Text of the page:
A Multicentre Implementation of a Quality Improvement Initiative to Reduce Delirium in Adult Intensive Care Units: An Interrupted Time Series Analysis
AuthorOwen, Victoria Susan
Committee MemberFaris, Peter
Interrupted time series
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AbstractIn 2016, Alberta Health Services implemented the ICU Delirium Initiative in all intensive care units (ICUs) in Alberta. The ICU Delirium Initiative was based on the ABCDEF care bundle and recommended (A) appropriate pain management, (B) daily breaks in continuous sedation along with lowering mechanical ventilation support, (C) appropriate choices for sedation and pain control, (D) routine screening and management of delirium, (E) early mobilization and (F) engagement of family. The purpose of this thesis was to examine the effects of the ABCDEF delirium care bundle on patient-centred outcomes and processes of care among adults admitted to ICUs in Alberta. An interrupted time series analysis using retrospective linked clinical and administrative data from November 2014 to June 2019 was conducted in 14 adult general medical-surgical and one neurological ICU in Alberta. All patient admissions from each site were included after the site had transitioned to the current population-based electronic health documentation system. Provincial outcome trends were compared before and after the ICU Delirium Initiative was implemented in September 2016. The primary outcome was percent of delirium days per ICU. Secondary outcomes included: ever delirium, duration of mechanical ventilation, percent of coma days per ICU, percentage of sedation days using midazolam, adverse events and ICU length of stay and mortality. All outcomes were examined using mixed effects segmented linear regression with ICU site as the random effect. After the intervention, the overall percent of delirium days per ICU was 33.48% [95% Confidence Interval (CI) 29.64-37.31%] in January/February 2017 and decreased significantly by 0.34% every two months (95% CI 0.18-0.50%) following intervention implementation to a final estimate of 28.74% (95% CI 25.22-32.26%) in May/June 2019. The percentage of sedation days using midazolam decreased immediately following the intervention [decrease of 7.58% (95%CI 4.00-11.16%)]. Additionally, there were no significant changes in major adverse events (e.g., patient fall), minor adverse events (e.g., patient removal of peripheral intravenous), duration of mechanical ventilation, percentage of coma days per ICU or ICU mortality. These results suggest that population-based implementation of the ABCDEF bundle is feasible, effective, and safe.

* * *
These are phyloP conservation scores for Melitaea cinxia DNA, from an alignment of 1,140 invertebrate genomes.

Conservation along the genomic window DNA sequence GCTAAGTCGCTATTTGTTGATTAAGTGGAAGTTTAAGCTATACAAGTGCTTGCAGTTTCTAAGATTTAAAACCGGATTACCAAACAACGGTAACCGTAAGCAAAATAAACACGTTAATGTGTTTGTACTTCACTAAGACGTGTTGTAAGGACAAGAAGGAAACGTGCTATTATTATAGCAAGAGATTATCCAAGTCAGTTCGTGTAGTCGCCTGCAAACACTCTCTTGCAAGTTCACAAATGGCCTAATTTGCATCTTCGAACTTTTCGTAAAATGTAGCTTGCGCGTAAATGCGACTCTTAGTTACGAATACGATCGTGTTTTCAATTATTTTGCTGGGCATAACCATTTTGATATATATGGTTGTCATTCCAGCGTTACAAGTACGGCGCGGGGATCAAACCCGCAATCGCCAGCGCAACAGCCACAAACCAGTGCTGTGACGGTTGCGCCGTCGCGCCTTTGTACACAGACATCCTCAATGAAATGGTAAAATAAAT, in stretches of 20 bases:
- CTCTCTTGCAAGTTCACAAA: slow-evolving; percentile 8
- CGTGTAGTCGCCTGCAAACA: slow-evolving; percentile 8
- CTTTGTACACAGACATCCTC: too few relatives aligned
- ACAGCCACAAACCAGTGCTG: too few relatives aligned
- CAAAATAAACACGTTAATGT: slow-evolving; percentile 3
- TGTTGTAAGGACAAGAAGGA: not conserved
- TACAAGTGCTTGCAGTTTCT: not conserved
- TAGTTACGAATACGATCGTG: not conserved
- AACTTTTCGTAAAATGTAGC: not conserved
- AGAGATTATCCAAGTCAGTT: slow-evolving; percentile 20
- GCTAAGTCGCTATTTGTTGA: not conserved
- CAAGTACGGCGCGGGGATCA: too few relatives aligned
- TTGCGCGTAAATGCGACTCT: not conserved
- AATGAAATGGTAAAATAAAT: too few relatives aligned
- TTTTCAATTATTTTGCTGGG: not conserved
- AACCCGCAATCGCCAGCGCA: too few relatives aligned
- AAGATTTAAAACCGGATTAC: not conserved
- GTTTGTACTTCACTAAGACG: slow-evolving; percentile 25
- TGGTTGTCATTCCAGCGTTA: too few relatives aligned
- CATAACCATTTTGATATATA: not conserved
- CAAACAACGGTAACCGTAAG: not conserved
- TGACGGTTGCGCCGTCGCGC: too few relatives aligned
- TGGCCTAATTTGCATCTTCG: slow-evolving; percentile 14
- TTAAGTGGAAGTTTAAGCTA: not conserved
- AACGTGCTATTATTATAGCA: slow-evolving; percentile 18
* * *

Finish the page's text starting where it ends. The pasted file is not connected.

CitationOwen, V. S. (2021). A Multicentre Implementation of a Quality Improvement Initiative to Reduce Delirium in Adult Intensive Care Units: An Interrupted Time Series Analysis (Unpublished master's thesis). University of Calgary, Calgary, AB.
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